IFA Call for Stronger Deterrents Against Illegal Dumpers Following Assault on Farmer

IFA Deputy President Eddie Downey has said that local authorities must introduce stronger deterrents against people who dump litter in the countryside. “IFA highlighted recently the threat of fines of €130,000 on landowners for rubbish left by others. In light of the increasing problem, it is time to review the penalties imposed on the perpetrators of illegal dumping and put stronger deterrents in place.”

He also urged farmers to report any incidents of illegal dumping in the countryside to their local authority, which is responsible for keeping the countryside litter free.

He made his remarks following an incident in which a farmer who challenged illegal dumpers was seriously assaulted. Eddie Downey said he could understand the frustrations of farmers who find people spreading household rubbish on their land, but cautioned against engaging with them. “The type of person who engages in this despicable behaviour has no regard for persons or property. In this incident, the farmer has endured persistent and indiscriminate dumping on his land. When he attempted to warn off the dumpers, he was assaulted and suffered head injuries.”

He said, “IFA has run a number of campaigns highlighting the problems of litter in the countryside. While we will continue to play our part, farmers cannot be held liable and it is the responsibility of local authorities to keep the countryside free of litter.”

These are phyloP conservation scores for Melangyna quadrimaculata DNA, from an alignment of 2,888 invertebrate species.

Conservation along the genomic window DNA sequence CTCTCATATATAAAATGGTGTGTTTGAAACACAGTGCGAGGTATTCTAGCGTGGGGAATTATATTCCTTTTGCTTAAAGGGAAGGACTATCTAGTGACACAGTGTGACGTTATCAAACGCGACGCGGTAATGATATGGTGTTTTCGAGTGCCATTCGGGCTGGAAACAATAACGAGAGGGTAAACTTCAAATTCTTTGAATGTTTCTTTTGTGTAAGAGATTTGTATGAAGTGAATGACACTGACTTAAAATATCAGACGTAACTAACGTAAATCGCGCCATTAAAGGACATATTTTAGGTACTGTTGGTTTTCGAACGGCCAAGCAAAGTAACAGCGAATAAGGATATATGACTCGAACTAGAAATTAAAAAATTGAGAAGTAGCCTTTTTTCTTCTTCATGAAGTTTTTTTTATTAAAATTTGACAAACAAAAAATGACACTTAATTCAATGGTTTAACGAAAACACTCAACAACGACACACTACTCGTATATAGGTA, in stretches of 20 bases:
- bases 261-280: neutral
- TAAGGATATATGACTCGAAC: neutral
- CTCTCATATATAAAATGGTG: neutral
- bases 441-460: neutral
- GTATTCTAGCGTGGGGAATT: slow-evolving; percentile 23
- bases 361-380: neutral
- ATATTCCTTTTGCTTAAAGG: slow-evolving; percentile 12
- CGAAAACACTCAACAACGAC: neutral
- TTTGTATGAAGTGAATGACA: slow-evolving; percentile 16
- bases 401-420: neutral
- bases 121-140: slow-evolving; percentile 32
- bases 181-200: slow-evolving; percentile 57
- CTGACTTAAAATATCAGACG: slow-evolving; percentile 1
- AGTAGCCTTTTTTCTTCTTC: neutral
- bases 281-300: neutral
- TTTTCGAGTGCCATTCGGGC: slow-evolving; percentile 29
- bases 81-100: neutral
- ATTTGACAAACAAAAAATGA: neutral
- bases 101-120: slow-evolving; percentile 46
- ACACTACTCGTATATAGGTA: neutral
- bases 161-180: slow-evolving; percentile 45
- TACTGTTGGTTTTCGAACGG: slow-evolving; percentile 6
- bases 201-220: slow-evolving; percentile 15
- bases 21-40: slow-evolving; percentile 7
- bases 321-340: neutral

Eddie Downey repeated his call on the Environment Minister Phil Hogan to review the legislation and direct local authorities to concentrate their efforts on cleaning up the countryside.

Attached is IFA’s plan of action to tackle rural and roadside litter.

1.       National Rural Spring Clean Week: During this week, all County Council environmental enforcement officers should be available to collect and clear rubbish along roadside verges, once notified.

2.       Civic Amenity sites on the outskirts of Towns and Villages: County Councils must establish a network of strategically located skips on the outskirts of all towns and villages, where people can safely dispose of rubbish rather than litter the countryside.

3.       Communication and Education Campaign: County Council environmental enforcement officers must liaise directly with the public to highlight the problem of rural littering and encourage people to take their litter home and dispose of it correctly; supported by a major national television, radio and print media campaign to highlight the issue.

4.       Enforcement of anti-littering Laws: Each County Council must enforce the anti-littering laws effectively and encourage the general public to report offenders.

5.       Dedicated Litter Reporting Line & Website: A national free-phone litter reporting line and website should be developed to allow people to report incidents of littering.

6.       National Litter Action Taskforce: The Government must immediately establish a task force made up of representatives from key interest groups, including IFA, to tackle this issue at national level and ensure delivery by County Councils.

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